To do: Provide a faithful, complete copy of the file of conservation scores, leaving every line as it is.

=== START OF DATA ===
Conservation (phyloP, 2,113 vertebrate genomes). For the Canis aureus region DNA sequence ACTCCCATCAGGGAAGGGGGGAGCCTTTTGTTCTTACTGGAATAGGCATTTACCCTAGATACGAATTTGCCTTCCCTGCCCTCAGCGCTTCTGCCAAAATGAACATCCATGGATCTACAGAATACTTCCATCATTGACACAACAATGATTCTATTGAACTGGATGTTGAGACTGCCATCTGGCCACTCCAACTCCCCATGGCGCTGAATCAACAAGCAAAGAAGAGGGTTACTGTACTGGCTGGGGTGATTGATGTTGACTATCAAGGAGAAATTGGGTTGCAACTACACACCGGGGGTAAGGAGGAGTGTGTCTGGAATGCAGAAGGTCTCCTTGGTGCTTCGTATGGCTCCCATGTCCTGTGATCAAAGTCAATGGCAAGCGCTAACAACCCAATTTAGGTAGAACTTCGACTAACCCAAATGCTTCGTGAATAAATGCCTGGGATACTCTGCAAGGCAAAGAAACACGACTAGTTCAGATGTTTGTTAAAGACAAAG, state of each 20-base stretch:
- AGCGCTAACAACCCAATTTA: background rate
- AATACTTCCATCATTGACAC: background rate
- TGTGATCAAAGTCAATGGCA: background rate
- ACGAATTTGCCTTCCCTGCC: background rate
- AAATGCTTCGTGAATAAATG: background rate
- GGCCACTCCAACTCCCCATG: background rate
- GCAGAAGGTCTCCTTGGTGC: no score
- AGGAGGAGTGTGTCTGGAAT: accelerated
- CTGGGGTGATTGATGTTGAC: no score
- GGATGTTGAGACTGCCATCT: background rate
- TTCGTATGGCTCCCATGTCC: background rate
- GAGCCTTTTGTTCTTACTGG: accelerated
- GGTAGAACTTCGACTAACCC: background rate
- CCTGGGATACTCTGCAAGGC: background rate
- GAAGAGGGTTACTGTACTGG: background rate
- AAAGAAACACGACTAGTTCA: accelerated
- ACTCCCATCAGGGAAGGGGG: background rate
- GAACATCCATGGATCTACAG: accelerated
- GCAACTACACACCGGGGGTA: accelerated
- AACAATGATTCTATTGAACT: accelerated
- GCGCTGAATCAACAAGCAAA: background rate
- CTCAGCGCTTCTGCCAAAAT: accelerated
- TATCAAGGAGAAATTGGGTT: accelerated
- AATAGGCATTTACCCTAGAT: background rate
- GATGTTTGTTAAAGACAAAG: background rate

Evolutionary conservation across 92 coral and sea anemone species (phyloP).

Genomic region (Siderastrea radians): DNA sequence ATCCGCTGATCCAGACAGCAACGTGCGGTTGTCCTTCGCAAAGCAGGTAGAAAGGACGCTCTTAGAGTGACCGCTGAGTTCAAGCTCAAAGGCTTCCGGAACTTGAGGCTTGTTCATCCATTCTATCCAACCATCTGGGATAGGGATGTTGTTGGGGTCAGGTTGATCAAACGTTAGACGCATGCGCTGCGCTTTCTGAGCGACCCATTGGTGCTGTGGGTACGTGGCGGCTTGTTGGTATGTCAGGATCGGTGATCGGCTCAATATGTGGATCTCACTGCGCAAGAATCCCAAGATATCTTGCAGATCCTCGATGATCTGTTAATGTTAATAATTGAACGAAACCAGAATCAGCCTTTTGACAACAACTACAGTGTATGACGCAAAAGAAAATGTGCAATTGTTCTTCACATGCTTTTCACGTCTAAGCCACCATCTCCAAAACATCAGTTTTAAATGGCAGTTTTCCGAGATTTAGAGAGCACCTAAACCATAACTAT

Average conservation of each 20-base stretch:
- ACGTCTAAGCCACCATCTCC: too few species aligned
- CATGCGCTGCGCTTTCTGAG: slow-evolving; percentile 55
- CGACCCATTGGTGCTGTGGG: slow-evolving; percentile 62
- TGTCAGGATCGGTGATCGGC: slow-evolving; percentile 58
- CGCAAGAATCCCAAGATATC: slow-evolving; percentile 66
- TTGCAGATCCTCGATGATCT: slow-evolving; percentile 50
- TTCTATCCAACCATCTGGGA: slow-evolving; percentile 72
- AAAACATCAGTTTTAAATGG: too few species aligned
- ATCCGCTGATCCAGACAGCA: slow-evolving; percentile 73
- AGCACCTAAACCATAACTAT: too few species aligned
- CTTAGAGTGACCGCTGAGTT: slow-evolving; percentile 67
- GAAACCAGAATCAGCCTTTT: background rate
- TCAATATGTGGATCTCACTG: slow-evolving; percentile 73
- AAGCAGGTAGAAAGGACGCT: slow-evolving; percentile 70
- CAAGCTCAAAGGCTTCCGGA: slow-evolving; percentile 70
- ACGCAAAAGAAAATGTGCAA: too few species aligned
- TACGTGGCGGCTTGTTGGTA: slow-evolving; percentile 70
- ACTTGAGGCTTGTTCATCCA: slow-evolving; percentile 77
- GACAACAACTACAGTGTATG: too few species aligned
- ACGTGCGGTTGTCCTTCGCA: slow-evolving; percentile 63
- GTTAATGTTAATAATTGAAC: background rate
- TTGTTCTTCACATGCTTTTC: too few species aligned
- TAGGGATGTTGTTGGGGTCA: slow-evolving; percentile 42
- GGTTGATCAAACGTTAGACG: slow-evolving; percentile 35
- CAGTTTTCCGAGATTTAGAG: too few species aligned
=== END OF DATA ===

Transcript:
Conservation (phyloP, 2,113 vertebrate genomes). For the Canis aureus region DNA sequence ACTCCCATCAGGGAAGGGGGGAGCCTTTTGTTCTTACTGGAATAGGCATTTACCCTAGATACGAATTTGCCTTCCCTGCCCTCAGCGCTTCTGCCAAAATGAACATCCATGGATCTACAGAATACTTCCATCATTGACACAACAATGATTCTATTGAACTGGATGTTGAGACTGCCATCTGGCCACTCCAACTCCCCATGGCGCTGAATCAACAAGCAAAGAAGAGGGTTACTGTACTGGCTGGGGTGATTGATGTTGACTATCAAGGAGAAATTGGGTTGCAACTACACACCGGGGGTAAGGAGGAGTGTGTCTGGAATGCAGAAGGTCTCCTTGGTGCTTCGTATGGCTCCCATGTCCTGTGATCAAAGTCAATGGCAAGCGCTAACAACCCAATTTAGGTAGAACTTCGACTAACCCAAATGCTTCGTGAATAAATGCCTGGGATACTCTGCAAGGCAAAGAAACACGACTAGTTCAGATGTTTGTTAAAGACAAAG, state of each 20-base stretch:
- AGCGCTAACAACCCAATTTA: background rate
- AATACTTCCATCATTGACAC: background rate
- TGTGATCAAAGTCAATGGCA: background rate
- ACGAATTTGCCTTCCCTGCC: background rate
- AAATGCTTCGTGAATAAATG: background rate
- GGCCACTCCAACTCCCCATG: background rate
- GCAGAAGGTCTCCTTGGTGC: no score
- AGGAGGAGTGTGTCTGGAAT: accelerated
- CTGGGGTGATTGATGTTGAC: no score
- GGATGTTGAGACTGCCATCT: background rate
- TTCGTATGGCTCCCATGTCC: background rate
- GAGCCTTTTGTTCTTACTGG: accelerated
- GGTAGAACTTCGACTAACCC: background rate
- CCTGGGATACTCTGCAAGGC: background rate
- GAAGAGGGTTACTGTACTGG: background rate
- AAAGAAACACGACTAGTTCA: accelerated
- ACTCCCATCAGGGAAGGGGG: background rate
- GAACATCCATGGATCTACAG: accelerated
- GCAACTACACACCGGGGGTA: accelerated
- AACAATGATTCTATTGAACT: accelerated
- GCGCTGAATCAACAAGCAAA: background rate
- CTCAGCGCTTCTGCCAAAAT: accelerated
- TATCAAGGAGAAATTGGGTT: accelerated
- AATAGGCATTTACCCTAGAT: background rate
- GATGTTTGTTAAAGACAAAG: background rate

Evolutionary conservation across 92 coral and sea anemone species (phyloP).

Genomic region (Siderastrea radians): DNA sequence ATCCGCTGATCCAGACAGCAACGTGCGGTTGTCCTTCGCAAAGCAGGTAGAAAGGACGCTCTTAGAGTGACCGCTGAGTTCAAGCTCAAAGGCTTCCGGAACTTGAGGCTTGTTCATCCATTCTATCCAACCATCTGGGATAGGGATGTTGTTGGGGTCAGGTTGATCAAACGTTAGACGCATGCGCTGCGCTTTCTGAGCGACCCATTGGTGCTGTGGGTACGTGGCGGCTTGTTGGTATGTCAGGATCGGTGATCGGCTCAATATGTGGATCTCACTGCGCAAGAATCCCAAGATATCTTGCAGATCCTCGATGATCTGTTAATGTTAATAATTGAACGAAACCAGAATCAGCCTTTTGACAACAACTACAGTGTATGACGCAAAAGAAAATGTGCAATTGTTCTTCACATGCTTTTCACGTCTAAGCCACCATCTCCAAAACATCAGTTTTAAATGGCAGTTTTCCGAGATTTAGAGAGCACCTAAACCATAACTAT

Average conservation of each 20-base stretch:
- ACGTCTAAGCCACCATCTCC: too few species aligned
- CATGCGCTGCGCTTTCTGAG: slow-evolving; percentile 55
- CGACCCATTGGTGCTGTGGG: slow-evolving; percentile 62
- TGTCAGGATCGGTGATCGGC: slow-evolving; percentile 58
- CGCAAGAATCCCAAGATATC: slow-evolving; percentile 66
- TTGCAGATCCTCGATGATCT: slow-evolving; percentile 50
- TTCTATCCAACCATCTGGGA: slow-evolving; percentile 72
- AAAACATCAGTTTTAAATGG: too few species aligned
- ATCCGCTGATCCAGACAGCA: slow-evolving; percentile 73
- AGCACCTAAACCATAACTAT: too few species aligned
- CTTAGAGTGACCGCTGAGTT: slow-evolving; percentile 67
- GAAACCAGAATCAGCCTTTT: background rate
- TCAATATGTGGATCTCACTG: slow-evolving; percentile 73
- AAGCAGGTAGAAAGGACGCT: slow-evolving; percentile 70
- CAAGCTCAAAGGCTTCCGGA: slow-evolving; percentile 70
- ACGCAAAAGAAAATGTGCAA: too few species aligned
- TACGTGGCGGCTTGTTGGTA: slow-evolving; percentile 70
- ACTTGAGGCTTGTTCATCCA: slow-evolving; percentile 77
- GACAACAACTACAGTGTATG: too few species aligned
- ACGTGCGGTTGTCCTTCGCA: slow-evolving; percentile 63
- GTTAATGTTAATAATTGAAC: background rate
- TTGTTCTTCACATGCTTTTC: too few species aligned
- TAGGGATGTTGTTGGGGTCA: slow-evolving; percentile 42
- GGTTGATCAAACGTTAGACG: slow-evolving; percentile 35
- CAGTTTTCCGAGATTTAGAG: too few species aligned